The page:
13

Can someone explain this result?

After setting path, it did not change. This was run in an Administrator command-line:

C:\Windows\system32>setx path "C:\Windows\system32;C:\Windows;C:\Windows\System32\Wbem;C:\Windows\System32\WindowsPowerShell\v1.0\;C:\ProgramData\chocolatey\bin;D:\Program Files (x86)\Microsoft VS Code\bin"

SUCCESS: Specified value was saved.

C:\Windows\system32>path
PATH=C:\Windows\system32;C:\Windows;C:\Windows\System32\Wbem;C:\Windows\System32\WindowsPowerShell\v1.0\;C:\ProgramData\chocolatey\bin;D:\Program Files (x86)\Microsoft VS Code\bin;D:\Program Files (x86)\metapad36;D:\Program Files (x86)\metapad36" /M

I've read that %PATH% = PATH variable for machine + PATH variable for user. Am I seeing the machine path + Admin's path?

Have looked at other articles on the topic, but still confused.

Should I clear the user paths, so there's no duplication?

update: Re the tip that "variables created or modified by this tool will be available in future command windows" i open a non-admin window and enter:

>path
PATH=C:\Windows\system32;C:\Windows;C:\Windows\System32\Wbem;C:\Windows\System32\WindowsPowerShell\v1.0\;C:\ProgramData\chocolatey\bin;D:\Program Files (x86)\Microsoft VS Code\bin;;D:\Program Files (x86)\metapad36;C:\Windows\system32;C:\Windows;C:\Windows\System32\Wbem;C:\Windows\System32\WindowsPowerShell\v1.0\;C:\ProgramData\chocolatey\bin;D:\Program Files (x86)\Microsoft VS Code\bin

The path is repeated twice. Ok, then at same prompt I setx the path without the repeat, and without /M:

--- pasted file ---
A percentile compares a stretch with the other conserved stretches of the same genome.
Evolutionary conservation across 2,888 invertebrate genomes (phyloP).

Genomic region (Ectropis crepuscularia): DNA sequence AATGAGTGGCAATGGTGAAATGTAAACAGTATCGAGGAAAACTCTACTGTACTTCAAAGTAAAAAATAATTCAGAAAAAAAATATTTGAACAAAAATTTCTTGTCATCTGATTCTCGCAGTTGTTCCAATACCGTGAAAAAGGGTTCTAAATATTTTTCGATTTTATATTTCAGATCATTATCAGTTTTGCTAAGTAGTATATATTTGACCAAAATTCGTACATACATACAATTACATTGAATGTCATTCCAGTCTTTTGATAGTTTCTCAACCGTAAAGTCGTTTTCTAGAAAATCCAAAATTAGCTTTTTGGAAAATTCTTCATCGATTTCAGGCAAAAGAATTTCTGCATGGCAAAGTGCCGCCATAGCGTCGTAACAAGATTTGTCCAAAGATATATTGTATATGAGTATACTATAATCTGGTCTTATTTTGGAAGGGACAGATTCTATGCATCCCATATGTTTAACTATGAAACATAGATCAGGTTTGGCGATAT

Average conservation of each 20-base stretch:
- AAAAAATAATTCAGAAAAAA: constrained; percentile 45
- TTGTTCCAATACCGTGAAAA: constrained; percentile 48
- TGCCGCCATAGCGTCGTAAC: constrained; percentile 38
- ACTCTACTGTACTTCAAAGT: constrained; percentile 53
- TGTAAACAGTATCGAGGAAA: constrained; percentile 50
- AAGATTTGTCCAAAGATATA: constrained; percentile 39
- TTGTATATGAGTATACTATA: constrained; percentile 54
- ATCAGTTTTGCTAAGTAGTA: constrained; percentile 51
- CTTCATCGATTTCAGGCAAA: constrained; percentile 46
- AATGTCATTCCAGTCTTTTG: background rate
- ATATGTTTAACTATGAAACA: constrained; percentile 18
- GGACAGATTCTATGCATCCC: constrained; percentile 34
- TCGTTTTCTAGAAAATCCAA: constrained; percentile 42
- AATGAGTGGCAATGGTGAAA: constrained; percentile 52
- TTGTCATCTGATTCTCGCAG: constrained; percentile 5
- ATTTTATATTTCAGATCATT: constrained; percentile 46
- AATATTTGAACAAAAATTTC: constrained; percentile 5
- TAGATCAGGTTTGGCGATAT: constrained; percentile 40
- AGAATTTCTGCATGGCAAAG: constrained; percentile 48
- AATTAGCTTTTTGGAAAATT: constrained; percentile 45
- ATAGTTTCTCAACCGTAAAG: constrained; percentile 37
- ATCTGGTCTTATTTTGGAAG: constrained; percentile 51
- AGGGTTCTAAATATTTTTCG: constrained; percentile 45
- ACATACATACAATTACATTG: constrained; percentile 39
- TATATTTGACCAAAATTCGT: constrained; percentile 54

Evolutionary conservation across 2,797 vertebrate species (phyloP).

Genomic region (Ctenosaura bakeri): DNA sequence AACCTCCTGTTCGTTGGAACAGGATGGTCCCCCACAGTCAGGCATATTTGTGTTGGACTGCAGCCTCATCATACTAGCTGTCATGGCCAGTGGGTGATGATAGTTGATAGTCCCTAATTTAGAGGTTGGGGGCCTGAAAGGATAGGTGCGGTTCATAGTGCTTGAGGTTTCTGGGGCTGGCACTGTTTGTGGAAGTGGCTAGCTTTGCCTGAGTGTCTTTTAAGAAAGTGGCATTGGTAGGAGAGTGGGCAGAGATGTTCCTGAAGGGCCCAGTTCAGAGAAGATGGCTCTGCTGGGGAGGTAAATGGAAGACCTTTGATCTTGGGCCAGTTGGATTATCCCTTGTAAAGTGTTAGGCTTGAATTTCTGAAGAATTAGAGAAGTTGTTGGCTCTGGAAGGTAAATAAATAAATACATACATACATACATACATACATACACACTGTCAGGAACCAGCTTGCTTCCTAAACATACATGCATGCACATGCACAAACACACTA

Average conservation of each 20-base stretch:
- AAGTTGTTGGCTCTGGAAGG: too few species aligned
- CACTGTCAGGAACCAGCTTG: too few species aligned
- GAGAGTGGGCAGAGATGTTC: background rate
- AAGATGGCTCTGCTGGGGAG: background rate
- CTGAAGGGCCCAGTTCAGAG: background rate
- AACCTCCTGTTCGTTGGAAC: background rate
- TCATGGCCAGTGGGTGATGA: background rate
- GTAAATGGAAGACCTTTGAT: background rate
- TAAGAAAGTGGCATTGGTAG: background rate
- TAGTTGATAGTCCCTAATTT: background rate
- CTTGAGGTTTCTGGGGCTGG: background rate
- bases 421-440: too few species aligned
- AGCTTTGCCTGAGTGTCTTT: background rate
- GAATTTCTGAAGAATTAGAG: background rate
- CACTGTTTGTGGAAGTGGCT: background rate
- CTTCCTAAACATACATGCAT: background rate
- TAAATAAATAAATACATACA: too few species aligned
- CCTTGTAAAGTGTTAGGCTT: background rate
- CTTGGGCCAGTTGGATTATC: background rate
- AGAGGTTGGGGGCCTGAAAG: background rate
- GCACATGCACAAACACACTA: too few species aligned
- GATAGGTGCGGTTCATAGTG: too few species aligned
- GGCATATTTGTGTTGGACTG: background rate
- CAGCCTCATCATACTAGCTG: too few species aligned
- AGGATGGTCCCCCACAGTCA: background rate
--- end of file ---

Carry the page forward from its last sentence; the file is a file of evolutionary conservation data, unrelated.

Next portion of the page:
>setx path "C:\Windows\system32;C:\Windows;C:\Windows\System32\Wbem;C:\Windows\System32\WindowsPowerShell\v1.0\;C:\ProgramData\chocolatey\bin;D:\Program Files (x86)\Microsoft VS Code\bin"

SUCCESS: Specified value was saved.

Apparently saved in current user environment.

Then i open a new non-admin command window, and:

>path
PATH=C:\Windows\system32;C:\Windows;C:\Windows\System32\Wbem;C:\Windows\System32\WindowsPowerShell\v1.0\;C:\ProgramData\chocolatey\bin;D:\Program Files (x86)\Microsoft VS Code\bin;;D:\Program Files (x86)\metapad36;C:\Windows\system32;C:\Windows;C:\Windows\System32\Wbem;C:\Windows\System32\WindowsPowerShell\v1.0\;C:\ProgramData\chocolatey\bin;D:\Program Files (x86)\Microsoft VS Code\bin`

It has not changed. Why?

3
  • If the "duplication" comes from the system variable, you'll need to setx /M the corrected path too (at an elevated cmd prompt, of course). Changing the user value of path is not going to remove entries that are defined in the system value of path.
    – dxiv
    Feb 13, 2016 at 22:15
  • It sounds like you're saying that path entered on a non-Admin command-line returns system-wide path, not user-level path. Really? I notice entering path entered on a non-Admin command-line returns different results than path entered on an Admin command-line. But if both cases return system-path, why are they different? thx
    – johny why
    Feb 14, 2016 at 2:12